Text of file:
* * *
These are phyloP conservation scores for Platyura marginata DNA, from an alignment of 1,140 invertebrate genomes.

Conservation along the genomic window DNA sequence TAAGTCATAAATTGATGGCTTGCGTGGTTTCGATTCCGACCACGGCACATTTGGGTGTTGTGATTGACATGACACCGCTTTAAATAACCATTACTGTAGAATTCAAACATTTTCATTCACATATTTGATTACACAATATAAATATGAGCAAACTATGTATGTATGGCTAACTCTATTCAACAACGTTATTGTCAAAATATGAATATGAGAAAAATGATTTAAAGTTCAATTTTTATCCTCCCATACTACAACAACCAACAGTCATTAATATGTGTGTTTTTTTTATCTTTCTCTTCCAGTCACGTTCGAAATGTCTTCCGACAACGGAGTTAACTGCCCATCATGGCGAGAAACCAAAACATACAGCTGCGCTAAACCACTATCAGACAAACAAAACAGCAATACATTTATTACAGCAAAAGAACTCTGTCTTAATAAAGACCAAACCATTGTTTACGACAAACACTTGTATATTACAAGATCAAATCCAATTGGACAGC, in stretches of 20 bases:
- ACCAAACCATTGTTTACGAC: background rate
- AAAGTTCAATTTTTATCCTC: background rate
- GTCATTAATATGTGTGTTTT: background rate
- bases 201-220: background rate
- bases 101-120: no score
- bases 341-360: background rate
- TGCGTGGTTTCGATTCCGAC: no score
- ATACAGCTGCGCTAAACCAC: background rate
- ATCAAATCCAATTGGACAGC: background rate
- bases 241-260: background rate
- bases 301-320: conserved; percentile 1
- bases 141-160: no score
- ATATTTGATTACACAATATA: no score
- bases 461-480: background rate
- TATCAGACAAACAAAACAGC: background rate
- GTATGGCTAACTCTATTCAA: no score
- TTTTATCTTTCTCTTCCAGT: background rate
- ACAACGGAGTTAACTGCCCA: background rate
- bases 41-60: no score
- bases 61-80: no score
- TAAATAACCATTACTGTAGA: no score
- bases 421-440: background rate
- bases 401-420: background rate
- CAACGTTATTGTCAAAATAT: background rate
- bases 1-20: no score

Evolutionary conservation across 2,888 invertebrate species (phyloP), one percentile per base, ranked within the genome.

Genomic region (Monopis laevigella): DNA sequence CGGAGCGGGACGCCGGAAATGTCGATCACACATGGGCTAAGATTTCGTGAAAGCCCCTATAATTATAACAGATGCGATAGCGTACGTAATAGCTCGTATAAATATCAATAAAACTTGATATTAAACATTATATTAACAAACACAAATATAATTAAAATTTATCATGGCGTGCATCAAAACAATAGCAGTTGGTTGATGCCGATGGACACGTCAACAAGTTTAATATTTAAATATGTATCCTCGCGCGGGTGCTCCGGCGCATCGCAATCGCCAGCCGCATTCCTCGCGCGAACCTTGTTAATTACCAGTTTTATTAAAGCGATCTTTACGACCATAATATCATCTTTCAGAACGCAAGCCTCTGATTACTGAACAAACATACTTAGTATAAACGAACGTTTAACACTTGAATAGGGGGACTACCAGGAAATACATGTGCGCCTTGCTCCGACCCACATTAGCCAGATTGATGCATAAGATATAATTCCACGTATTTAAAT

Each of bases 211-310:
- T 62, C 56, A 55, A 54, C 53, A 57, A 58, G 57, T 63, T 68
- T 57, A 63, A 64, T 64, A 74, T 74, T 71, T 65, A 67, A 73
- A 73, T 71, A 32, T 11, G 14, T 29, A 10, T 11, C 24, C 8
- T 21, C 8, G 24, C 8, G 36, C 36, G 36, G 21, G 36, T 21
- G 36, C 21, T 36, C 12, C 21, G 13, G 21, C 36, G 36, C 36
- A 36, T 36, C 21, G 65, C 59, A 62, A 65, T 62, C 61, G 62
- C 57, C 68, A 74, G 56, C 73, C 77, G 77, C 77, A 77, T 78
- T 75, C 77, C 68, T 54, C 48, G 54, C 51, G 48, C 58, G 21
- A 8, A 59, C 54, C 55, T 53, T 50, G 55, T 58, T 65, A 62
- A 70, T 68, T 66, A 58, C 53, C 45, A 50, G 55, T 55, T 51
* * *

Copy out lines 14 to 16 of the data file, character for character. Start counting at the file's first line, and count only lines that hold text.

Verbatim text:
- bases 141-160: no score
- ATATTTGATTACACAATATA: no score
- bases 461-480: background rate